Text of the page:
You wouldn’t think to look at them they had a lot in common. But there’s the undeniable beauty, their magical lustre (or soul) and then there’s the power. The power they possess to really arouse us to admire their beauty and to appreciate how they were produced.
It can take up to four years to produce one pearl, two years to raise the baby oyster and two years for the pearl to grow. But they are well worth the wait. The story of the South Sea pearl began in the late 1930s when the first ever South Sea pearl was cultured. South Sea Pearls are produced by the largest variety of pearl oyster – and the rarest – the Pinctada maxima. This species requires pristine, nutrient-rich sea water, and the pearl can range in size from 9-20mm, making them the largest of all pearl varieties.
Each oyster usually only produces a single pearl: however, some oysters can be seeded twice or three times. Quality South Sea pearls usually obtain a higher value compared to their equals thanks to their exceptional nacre thickness. On average they have a nacre depth of 2-4mm.
The South Sea pearls are the colour of their host oyster and their colour scope ranges from white, silver and cream to a rich gold. The silver lipped oyster produces white and silver coloured pearls and the golden lipped oyster produces golden pearls.
Location of the South Sea Pearl
South Sea pearl farms are mainly found in North Western Australia, Indonesia and the Philippines. The pearl farms operating in waters off northern Australia are world renowned for their white South Sea pearls.
It wouldn’t do to write about South Sea pearls without mentioning the infamous Paspaley family. Founded in 1935, their roots were in natural pearling and progressed into culturing pearls in the 1950s with a Japanese family. They were devoted to develop unique techniques focusing on producing high quality pearls.
Today Paspaley are a world leader (and the largest pearling company in Australia) with their research and development of the Pinctada maxima oyster. Furthermore their commitment to sustainable aquaculture practises is formidable. As far as the global pearl production goes, those derived from the Australian South Seas account for a mere 0.05% of the pearls harvested, but upwards of 35% of the value across the world (National Geographic, April 2016). Less than 1% of pearls produced in Australia are golden pearls and these are so rare that they can command prices in the region of $75,000 (Willie Creek Pearls, Broome, Australia 2017).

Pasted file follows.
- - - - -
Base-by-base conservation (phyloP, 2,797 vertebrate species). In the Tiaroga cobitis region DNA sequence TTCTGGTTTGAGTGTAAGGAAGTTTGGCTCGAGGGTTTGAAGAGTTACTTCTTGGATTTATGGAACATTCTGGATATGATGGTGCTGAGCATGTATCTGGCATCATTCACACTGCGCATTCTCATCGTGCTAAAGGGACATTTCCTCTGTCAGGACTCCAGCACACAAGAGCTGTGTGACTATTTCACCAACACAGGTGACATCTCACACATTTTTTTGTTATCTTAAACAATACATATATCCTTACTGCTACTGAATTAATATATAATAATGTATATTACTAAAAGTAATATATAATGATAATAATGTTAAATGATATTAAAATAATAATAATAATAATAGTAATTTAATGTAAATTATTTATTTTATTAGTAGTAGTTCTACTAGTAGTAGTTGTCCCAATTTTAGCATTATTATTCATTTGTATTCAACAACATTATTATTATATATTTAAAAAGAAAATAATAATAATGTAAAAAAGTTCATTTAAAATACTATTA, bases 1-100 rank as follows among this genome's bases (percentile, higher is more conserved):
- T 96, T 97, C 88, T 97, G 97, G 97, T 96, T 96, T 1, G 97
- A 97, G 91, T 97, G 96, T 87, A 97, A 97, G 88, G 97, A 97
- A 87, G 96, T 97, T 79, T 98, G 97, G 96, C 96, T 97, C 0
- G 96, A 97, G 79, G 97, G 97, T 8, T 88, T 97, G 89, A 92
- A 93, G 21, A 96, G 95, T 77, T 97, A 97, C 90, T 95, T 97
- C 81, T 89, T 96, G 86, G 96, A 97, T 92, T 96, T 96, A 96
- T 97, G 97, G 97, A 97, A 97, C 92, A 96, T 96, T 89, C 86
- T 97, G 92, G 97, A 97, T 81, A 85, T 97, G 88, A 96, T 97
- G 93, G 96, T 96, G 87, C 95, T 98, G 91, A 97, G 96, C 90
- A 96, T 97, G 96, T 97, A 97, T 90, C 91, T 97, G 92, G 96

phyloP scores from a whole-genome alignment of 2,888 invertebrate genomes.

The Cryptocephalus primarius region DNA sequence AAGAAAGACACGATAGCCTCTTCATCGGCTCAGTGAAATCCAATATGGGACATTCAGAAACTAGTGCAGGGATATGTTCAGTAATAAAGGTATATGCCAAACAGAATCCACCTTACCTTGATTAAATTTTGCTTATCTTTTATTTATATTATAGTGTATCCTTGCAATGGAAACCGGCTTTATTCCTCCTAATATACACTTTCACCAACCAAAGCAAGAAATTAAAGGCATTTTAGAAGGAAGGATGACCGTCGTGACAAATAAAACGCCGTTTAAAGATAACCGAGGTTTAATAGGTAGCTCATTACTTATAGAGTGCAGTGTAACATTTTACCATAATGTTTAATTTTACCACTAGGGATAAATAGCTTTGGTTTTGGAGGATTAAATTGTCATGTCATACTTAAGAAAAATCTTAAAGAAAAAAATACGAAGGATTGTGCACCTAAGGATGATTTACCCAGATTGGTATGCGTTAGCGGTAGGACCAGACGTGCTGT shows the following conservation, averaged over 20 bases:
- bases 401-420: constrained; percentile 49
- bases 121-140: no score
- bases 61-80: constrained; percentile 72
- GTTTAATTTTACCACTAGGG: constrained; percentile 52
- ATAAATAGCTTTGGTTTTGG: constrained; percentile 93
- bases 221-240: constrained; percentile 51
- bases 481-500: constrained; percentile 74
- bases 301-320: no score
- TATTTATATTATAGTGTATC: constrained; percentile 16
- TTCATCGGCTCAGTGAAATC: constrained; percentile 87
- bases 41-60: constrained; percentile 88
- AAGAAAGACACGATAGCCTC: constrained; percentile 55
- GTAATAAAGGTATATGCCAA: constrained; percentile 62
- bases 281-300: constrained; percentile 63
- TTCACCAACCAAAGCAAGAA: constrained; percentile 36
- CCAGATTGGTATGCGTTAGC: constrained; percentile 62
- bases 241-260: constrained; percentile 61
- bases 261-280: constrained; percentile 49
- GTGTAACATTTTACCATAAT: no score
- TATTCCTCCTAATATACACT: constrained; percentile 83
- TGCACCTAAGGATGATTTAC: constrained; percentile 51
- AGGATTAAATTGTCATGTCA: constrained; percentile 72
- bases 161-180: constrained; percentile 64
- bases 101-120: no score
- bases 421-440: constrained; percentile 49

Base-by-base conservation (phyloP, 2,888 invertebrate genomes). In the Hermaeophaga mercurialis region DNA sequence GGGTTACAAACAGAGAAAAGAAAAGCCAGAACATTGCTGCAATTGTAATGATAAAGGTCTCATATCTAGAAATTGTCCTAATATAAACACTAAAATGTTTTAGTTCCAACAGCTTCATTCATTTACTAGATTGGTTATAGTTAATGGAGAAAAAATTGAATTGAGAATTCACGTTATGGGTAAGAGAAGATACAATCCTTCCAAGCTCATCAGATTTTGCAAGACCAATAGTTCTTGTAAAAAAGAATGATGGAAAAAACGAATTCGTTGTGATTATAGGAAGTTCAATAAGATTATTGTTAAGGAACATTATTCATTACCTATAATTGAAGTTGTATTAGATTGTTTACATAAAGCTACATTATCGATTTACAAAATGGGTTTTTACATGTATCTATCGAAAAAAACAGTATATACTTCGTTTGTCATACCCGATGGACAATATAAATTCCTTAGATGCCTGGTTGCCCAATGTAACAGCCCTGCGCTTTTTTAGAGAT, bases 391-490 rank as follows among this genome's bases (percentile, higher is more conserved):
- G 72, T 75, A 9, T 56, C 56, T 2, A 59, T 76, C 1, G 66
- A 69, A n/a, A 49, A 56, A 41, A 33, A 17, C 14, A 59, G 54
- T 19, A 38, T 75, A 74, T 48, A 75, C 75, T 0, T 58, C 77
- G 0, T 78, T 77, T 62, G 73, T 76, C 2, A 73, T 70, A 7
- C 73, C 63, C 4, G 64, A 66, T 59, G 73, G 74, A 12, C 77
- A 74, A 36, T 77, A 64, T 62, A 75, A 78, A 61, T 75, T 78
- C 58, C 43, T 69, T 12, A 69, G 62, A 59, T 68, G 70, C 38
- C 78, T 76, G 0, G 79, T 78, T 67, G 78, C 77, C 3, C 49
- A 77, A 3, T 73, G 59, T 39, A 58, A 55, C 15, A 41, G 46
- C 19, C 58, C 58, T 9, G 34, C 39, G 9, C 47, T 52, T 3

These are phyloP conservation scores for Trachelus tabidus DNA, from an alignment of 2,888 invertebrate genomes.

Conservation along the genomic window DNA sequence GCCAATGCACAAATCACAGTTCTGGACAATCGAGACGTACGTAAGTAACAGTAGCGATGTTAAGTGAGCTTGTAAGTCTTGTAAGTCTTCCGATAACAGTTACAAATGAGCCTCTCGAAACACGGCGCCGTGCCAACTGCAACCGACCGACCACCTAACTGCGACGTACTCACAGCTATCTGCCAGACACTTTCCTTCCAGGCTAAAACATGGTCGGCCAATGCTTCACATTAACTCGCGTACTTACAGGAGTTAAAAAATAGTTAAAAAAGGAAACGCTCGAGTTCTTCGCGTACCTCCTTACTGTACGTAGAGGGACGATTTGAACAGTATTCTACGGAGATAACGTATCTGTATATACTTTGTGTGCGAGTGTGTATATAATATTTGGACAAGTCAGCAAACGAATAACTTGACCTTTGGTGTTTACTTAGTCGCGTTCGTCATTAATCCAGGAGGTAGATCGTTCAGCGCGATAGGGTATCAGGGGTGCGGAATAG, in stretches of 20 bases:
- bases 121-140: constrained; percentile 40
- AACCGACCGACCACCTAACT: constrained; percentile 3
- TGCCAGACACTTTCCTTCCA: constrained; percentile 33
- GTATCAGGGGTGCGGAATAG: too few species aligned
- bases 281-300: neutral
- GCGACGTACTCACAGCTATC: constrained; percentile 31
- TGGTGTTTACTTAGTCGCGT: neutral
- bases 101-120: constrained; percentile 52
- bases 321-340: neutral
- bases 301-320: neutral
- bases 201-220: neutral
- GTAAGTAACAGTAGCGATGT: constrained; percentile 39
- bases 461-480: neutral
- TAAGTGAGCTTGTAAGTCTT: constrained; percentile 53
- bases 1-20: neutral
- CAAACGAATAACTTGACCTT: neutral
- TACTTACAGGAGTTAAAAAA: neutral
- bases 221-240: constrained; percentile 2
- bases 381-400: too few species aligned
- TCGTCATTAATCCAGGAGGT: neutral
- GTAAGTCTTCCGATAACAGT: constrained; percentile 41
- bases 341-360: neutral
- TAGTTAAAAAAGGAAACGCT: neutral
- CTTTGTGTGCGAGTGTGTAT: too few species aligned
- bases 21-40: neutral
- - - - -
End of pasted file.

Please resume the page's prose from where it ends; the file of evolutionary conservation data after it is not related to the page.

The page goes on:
The world’s biggest producers of golden pearls are from farms in the Philippines and Indonesia (Indonesia being the world’s largest producer); where warmer water temperatures seem to increase the chances of producing the rare pearl. The pearl farms are concentrated in the eastern areas of Indonesia including Bali, Lombok and Papua. Atlas Pearls, a global eco pearl farmer, have five pearl farms spread across the Indonesian archipelago and they produce some of the world’s best silver and white South Sea pearls.
The Indonesian cultured pearl industry is highly beneficial to the economic welfare of the country’s remote and often impoverished coastal communities. In the Philippines most pearl farming is located on the island of Palawan. Jewelmer has perfected the cultivation of the rich, golden South Sea pearl. Their incredible pearls are naturally golden and tantamount to decades of research and biotechnology and the ecosystem they are born into. The prices in both Indonesia and the Philippines are rising steadily as the market demand grows for a true miracle of the sea.
This Feature first appeared in the August 2017 issue of Jewellery Focus.